Age is Just a Number was the theme for our January Newcomers Whisky Club meeting. The “Age” topic and the selection of whiskies was intended to be an exploration of No Age Statement whiskies (NAS), and to discuss some of the impacts the rising NAS trend has on the producers and the consumers. Without question, we are seeing an explosive growth in the sheer number of No Age Statement whiskies hitting the market, a shift that is reversing a decades-long trend in which Scotch whisky producers placed significant emphasis on the “Age” of a whisky as a sign of the quality, exclusivity, and superiority of Scotch whisky that only came about through the long, slow maturation these whiskies underwent. This idea of long-matured, rare, high quality malt whiskies inevitably led to higher pricing, or premiumization, the term used by the industry today, and which, for whisky fans, is very much a source of consternation surrounding these No Age Statement whiskies.
As always, there are links to the full NWC booklet in the title above and the image to the right, or you can find the document in the Club Book Archives (here).
The whiskies we sampled as part of our No Age Statement tasting were:
Auchentoshan “American Oak”
Glen Grant “The Major’s Reserve”
Bruichladdich “Islay Barley, Rockside Farm 2007”
Highland Park “Dark Origins”
Laphroaig “Quarter Cask”
Also, below is an excerpt from the NWC Booklet that takes a look at the concept of NAS and to look at some of the reasons, stated or otherwise, that, in my opinion, anyway, continue to spur this trend forward.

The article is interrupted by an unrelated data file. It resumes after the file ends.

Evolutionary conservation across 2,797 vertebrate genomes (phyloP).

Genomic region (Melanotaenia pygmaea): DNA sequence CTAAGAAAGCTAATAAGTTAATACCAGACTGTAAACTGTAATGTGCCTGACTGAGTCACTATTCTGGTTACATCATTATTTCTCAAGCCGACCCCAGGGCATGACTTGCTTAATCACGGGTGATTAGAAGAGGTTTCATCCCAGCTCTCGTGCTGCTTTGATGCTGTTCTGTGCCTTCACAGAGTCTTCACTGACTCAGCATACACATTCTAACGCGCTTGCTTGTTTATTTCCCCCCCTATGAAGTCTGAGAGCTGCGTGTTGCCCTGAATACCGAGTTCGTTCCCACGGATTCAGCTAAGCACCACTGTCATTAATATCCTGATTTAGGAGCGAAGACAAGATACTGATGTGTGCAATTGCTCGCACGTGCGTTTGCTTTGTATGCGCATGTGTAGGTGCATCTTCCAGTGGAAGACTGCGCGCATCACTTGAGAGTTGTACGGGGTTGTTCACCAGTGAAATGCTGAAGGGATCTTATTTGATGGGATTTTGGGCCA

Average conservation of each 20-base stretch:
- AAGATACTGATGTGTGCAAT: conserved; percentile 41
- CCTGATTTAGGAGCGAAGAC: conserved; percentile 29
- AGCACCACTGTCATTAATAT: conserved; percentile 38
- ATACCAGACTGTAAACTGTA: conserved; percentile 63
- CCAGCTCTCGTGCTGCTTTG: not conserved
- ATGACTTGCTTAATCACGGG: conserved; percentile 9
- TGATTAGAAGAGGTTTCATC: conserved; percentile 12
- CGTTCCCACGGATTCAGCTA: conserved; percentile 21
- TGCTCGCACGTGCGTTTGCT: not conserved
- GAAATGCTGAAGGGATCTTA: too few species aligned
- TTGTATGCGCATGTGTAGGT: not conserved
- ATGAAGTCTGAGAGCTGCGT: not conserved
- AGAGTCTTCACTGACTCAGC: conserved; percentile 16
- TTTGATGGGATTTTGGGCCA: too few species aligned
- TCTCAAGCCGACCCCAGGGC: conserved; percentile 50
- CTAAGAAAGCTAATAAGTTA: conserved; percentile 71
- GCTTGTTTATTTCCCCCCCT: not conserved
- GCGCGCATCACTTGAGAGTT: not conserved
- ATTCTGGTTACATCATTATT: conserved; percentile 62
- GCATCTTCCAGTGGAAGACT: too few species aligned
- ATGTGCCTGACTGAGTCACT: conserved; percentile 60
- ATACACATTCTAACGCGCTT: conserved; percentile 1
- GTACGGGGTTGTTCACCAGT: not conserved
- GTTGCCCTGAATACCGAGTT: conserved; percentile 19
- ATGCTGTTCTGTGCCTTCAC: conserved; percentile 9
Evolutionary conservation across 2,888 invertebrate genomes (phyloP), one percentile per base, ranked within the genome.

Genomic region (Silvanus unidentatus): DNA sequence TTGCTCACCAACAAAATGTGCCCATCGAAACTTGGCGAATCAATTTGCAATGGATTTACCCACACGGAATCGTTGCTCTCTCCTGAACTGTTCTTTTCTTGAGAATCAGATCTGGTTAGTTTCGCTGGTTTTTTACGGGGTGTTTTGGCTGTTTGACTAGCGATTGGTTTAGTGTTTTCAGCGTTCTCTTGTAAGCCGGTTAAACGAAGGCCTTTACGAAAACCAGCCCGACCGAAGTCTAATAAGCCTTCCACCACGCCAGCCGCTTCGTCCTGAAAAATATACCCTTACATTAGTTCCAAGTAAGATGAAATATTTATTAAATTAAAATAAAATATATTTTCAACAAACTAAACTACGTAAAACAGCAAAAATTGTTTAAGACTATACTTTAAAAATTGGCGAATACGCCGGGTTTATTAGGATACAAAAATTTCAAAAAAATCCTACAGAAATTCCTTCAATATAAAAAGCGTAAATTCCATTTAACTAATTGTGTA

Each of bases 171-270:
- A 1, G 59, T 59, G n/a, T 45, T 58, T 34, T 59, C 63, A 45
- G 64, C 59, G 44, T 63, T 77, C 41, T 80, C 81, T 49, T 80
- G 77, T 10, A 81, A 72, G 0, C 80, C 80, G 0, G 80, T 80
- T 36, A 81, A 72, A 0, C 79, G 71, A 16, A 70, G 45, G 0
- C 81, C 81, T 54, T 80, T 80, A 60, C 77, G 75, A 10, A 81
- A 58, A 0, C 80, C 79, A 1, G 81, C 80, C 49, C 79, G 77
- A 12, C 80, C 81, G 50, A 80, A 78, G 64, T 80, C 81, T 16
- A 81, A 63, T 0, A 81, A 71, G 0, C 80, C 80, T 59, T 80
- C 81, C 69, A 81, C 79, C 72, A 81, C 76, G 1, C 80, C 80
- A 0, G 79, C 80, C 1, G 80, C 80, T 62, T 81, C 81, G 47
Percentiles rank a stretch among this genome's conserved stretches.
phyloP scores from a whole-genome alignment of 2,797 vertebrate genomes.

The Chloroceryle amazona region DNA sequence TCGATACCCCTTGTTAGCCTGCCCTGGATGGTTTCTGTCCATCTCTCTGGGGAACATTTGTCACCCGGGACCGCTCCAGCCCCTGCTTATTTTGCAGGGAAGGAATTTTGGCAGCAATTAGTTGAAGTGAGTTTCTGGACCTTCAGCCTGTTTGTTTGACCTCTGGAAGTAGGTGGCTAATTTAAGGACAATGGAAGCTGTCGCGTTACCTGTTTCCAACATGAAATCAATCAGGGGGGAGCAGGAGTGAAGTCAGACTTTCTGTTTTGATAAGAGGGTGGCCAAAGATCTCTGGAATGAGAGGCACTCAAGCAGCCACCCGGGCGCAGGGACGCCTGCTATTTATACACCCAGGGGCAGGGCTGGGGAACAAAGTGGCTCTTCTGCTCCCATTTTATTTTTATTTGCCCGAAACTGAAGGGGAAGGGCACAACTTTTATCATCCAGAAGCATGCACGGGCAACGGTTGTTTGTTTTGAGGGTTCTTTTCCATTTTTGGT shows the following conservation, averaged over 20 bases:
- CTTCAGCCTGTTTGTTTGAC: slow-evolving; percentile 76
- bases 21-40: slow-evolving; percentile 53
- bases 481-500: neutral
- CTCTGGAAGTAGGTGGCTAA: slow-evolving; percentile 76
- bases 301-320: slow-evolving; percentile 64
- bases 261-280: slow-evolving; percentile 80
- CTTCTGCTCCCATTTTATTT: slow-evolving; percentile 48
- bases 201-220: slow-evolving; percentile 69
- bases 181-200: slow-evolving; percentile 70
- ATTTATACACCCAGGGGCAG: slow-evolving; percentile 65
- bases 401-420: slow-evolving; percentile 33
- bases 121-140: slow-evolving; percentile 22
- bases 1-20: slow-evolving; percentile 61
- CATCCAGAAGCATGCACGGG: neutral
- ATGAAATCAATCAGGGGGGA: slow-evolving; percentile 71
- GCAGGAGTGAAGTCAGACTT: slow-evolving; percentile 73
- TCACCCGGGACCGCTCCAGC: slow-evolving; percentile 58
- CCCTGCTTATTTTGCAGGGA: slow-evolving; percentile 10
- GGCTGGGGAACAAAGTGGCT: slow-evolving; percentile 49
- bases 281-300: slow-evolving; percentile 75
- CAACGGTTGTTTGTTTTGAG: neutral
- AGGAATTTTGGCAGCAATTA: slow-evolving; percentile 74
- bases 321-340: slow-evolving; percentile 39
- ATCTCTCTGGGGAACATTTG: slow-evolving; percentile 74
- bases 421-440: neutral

The Era of NAS
With this month’s whisky selection we are delving into a concept that is prompting a lot of discussion, interest, and no small amount of trepidation amongst whisky fans; that concept is movement away from whiskies with age statements and toward No Age Statement (NAS) whiskies. This “Era of NAS” is seeing a major shift by Scotch whisky distillers away from the use of “Age” to differentiate products within their own portfolios by releasing whiskies of uncertain, and undisclosed, age, packaged with “clever” names and intricate marketing stories often of very dubious origin.
Why is this movement toward NAS whiskies happening? Well, a bit of history is needed to help us understand at least a couple of the significant industry issues driving this shift, a couple of which are, in fact, very closely related.
During the 1960’s and early 1970’s, whisky experienced a major boom period and, as a result, with unbridled optimism, producers rapidly expanded their production capacity. Unfortunately the boom was rather short-lived and in the 1970’s whisky began to fall out of favor with drinkers who were moving away from brown spirits and into the trendy and rapidly growing vodka segment. The whisky producers, who had ramped up production, were caught by this shift with excess capacity and huge stocks of aging whisky in a market no longer buying their product, leaving producers with vast amounts of maturing barrels of whisky, and no market. This became known as the “Whisky Loch”. The industry responded to the drastic downturn in fortunes by retracting and consolidating. And there were casualties! Over a period of time starting in the late 70’s, through the 80’s and into the 1990’s, approximately 30 Scotch whisky distilleries were shuttered, closed down and even dismantled.
Yet, as with any cyclical product subject to the whims and vagaries of fickle public interest, whisky has once again experienced a renewed popularity, particularly within the Scotch single malt whisky segment. This consumer return to aged brown spirits has resulted in rapidly increasing demand for all-things whisky. Producers are again increasing production and new distilleries are sprouting up across Scotland. But herein lies the other problem for the producers. As we know, whisky is an “aged” spirit, meaning that producers require time to mature Scotch whiskies to satisfy the legal requirements for minimum age (three years) before any new production can reach the market. This “lag” between distillation and ready-for-market whiskies makes production projections difficult, as well as slow to respond to market changes – simply because of the time (years) needed.